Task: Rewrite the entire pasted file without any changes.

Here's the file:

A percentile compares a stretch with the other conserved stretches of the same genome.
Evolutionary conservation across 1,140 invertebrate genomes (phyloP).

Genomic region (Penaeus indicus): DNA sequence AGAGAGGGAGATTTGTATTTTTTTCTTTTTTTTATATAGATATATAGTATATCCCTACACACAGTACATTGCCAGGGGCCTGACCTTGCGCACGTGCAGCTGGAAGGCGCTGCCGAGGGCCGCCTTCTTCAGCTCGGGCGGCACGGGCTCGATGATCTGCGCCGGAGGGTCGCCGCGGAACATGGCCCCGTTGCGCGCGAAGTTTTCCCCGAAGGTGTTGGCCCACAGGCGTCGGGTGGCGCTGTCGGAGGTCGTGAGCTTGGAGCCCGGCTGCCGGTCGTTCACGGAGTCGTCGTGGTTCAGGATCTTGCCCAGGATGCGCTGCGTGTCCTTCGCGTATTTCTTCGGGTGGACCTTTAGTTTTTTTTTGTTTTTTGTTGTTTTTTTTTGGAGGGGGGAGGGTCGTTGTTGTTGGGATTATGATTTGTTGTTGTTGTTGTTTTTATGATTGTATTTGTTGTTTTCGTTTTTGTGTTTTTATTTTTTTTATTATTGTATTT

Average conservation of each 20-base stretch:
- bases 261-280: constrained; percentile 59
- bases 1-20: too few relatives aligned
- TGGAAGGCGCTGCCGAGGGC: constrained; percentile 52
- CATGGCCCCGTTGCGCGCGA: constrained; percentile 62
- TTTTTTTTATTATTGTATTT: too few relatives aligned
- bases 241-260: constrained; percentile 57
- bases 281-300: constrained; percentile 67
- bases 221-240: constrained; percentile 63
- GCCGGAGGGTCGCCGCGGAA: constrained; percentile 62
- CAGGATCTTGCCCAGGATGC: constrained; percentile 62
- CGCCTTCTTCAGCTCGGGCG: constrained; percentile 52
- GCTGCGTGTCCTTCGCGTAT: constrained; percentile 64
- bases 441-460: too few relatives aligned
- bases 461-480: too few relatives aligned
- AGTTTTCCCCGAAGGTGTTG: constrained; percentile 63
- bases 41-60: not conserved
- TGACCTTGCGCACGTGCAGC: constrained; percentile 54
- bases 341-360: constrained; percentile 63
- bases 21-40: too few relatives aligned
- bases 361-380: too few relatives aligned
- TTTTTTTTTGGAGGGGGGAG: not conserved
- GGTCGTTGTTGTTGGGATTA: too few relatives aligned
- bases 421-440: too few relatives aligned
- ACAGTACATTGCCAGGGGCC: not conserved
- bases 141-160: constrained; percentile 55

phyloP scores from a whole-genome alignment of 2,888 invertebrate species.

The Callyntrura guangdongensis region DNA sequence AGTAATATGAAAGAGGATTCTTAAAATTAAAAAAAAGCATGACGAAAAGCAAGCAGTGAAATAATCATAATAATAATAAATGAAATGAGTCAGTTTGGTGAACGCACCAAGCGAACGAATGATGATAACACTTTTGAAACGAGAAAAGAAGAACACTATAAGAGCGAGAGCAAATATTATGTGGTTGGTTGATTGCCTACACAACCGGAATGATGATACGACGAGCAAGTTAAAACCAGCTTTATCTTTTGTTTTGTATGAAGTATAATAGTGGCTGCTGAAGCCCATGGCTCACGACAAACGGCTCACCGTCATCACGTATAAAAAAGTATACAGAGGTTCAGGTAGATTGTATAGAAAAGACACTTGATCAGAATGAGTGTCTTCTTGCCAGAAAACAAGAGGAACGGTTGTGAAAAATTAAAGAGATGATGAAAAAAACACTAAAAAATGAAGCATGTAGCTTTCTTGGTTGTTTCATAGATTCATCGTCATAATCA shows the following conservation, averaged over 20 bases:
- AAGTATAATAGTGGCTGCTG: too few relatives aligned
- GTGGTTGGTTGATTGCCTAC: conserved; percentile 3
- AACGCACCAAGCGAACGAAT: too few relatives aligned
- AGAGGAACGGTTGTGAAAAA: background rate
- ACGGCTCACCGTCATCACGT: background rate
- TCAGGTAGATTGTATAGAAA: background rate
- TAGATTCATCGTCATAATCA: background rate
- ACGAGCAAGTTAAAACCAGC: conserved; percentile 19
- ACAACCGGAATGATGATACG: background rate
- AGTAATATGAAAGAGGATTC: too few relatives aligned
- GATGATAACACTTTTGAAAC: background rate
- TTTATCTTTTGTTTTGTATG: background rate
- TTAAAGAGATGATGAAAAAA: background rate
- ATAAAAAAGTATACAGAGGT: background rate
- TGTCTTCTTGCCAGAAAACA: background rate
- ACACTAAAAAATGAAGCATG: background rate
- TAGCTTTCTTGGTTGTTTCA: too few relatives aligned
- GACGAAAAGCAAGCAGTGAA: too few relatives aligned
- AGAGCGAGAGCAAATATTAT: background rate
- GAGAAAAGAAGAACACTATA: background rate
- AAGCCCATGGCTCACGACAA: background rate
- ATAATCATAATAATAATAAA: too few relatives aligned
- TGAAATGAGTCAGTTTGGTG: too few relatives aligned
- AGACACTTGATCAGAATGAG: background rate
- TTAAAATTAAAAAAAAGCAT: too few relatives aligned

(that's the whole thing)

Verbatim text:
A percentile compares a stretch with the other conserved stretches of the same genome.
Evolutionary conservation across 1,140 invertebrate genomes (phyloP).

Genomic region (Penaeus indicus): DNA sequence AGAGAGGGAGATTTGTATTTTTTTCTTTTTTTTATATAGATATATAGTATATCCCTACACACAGTACATTGCCAGGGGCCTGACCTTGCGCACGTGCAGCTGGAAGGCGCTGCCGAGGGCCGCCTTCTTCAGCTCGGGCGGCACGGGCTCGATGATCTGCGCCGGAGGGTCGCCGCGGAACATGGCCCCGTTGCGCGCGAAGTTTTCCCCGAAGGTGTTGGCCCACAGGCGTCGGGTGGCGCTGTCGGAGGTCGTGAGCTTGGAGCCCGGCTGCCGGTCGTTCACGGAGTCGTCGTGGTTCAGGATCTTGCCCAGGATGCGCTGCGTGTCCTTCGCGTATTTCTTCGGGTGGACCTTTAGTTTTTTTTTGTTTTTTGTTGTTTTTTTTTGGAGGGGGGAGGGTCGTTGTTGTTGGGATTATGATTTGTTGTTGTTGTTGTTTTTATGATTGTATTTGTTGTTTTCGTTTTTGTGTTTTTATTTTTTTTATTATTGTATTT

Average conservation of each 20-base stretch:
- bases 261-280: constrained; percentile 59
- bases 1-20: too few relatives aligned
- TGGAAGGCGCTGCCGAGGGC: constrained; percentile 52
- CATGGCCCCGTTGCGCGCGA: constrained; percentile 62
- TTTTTTTTATTATTGTATTT: too few relatives aligned
- bases 241-260: constrained; percentile 57
- bases 281-300: constrained; percentile 67
- bases 221-240: constrained; percentile 63
- GCCGGAGGGTCGCCGCGGAA: constrained; percentile 62
- CAGGATCTTGCCCAGGATGC: constrained; percentile 62
- CGCCTTCTTCAGCTCGGGCG: constrained; percentile 52
- GCTGCGTGTCCTTCGCGTAT: constrained; percentile 64
- bases 441-460: too few relatives aligned
- bases 461-480: too few relatives aligned
- AGTTTTCCCCGAAGGTGTTG: constrained; percentile 63
- bases 41-60: not conserved
- TGACCTTGCGCACGTGCAGC: constrained; percentile 54
- bases 341-360: constrained; percentile 63
- bases 21-40: too few relatives aligned
- bases 361-380: too few relatives aligned
- TTTTTTTTTGGAGGGGGGAG: not conserved
- GGTCGTTGTTGTTGGGATTA: too few relatives aligned
- bases 421-440: too few relatives aligned
- ACAGTACATTGCCAGGGGCC: not conserved
- bases 141-160: constrained; percentile 55

phyloP scores from a whole-genome alignment of 2,888 invertebrate species.

The Callyntrura guangdongensis region DNA sequence AGTAATATGAAAGAGGATTCTTAAAATTAAAAAAAAGCATGACGAAAAGCAAGCAGTGAAATAATCATAATAATAATAAATGAAATGAGTCAGTTTGGTGAACGCACCAAGCGAACGAATGATGATAACACTTTTGAAACGAGAAAAGAAGAACACTATAAGAGCGAGAGCAAATATTATGTGGTTGGTTGATTGCCTACACAACCGGAATGATGATACGACGAGCAAGTTAAAACCAGCTTTATCTTTTGTTTTGTATGAAGTATAATAGTGGCTGCTGAAGCCCATGGCTCACGACAAACGGCTCACCGTCATCACGTATAAAAAAGTATACAGAGGTTCAGGTAGATTGTATAGAAAAGACACTTGATCAGAATGAGTGTCTTCTTGCCAGAAAACAAGAGGAACGGTTGTGAAAAATTAAAGAGATGATGAAAAAAACACTAAAAAATGAAGCATGTAGCTTTCTTGGTTGTTTCATAGATTCATCGTCATAATCA shows the following conservation, averaged over 20 bases:
- AAGTATAATAGTGGCTGCTG: too few relatives aligned
- GTGGTTGGTTGATTGCCTAC: conserved; percentile 3
- AACGCACCAAGCGAACGAAT: too few relatives aligned
- AGAGGAACGGTTGTGAAAAA: background rate
- ACGGCTCACCGTCATCACGT: background rate
- TCAGGTAGATTGTATAGAAA: background rate
- TAGATTCATCGTCATAATCA: background rate
- ACGAGCAAGTTAAAACCAGC: conserved; percentile 19
- ACAACCGGAATGATGATACG: background rate
- AGTAATATGAAAGAGGATTC: too few relatives aligned
- GATGATAACACTTTTGAAAC: background rate
- TTTATCTTTTGTTTTGTATG: background rate
- TTAAAGAGATGATGAAAAAA: background rate
- ATAAAAAAGTATACAGAGGT: background rate
- TGTCTTCTTGCCAGAAAACA: background rate
- ACACTAAAAAATGAAGCATG: background rate
- TAGCTTTCTTGGTTGTTTCA: too few relatives aligned
- GACGAAAAGCAAGCAGTGAA: too few relatives aligned
- AGAGCGAGAGCAAATATTAT: background rate
- GAGAAAAGAAGAACACTATA: background rate
- AAGCCCATGGCTCACGACAA: background rate
- ATAATCATAATAATAATAAA: too few relatives aligned
- TGAAATGAGTCAGTTTGGTG: too few relatives aligned
- AGACACTTGATCAGAATGAG: background rate
- TTAAAATTAAAAAAAAGCAT: too few relatives aligned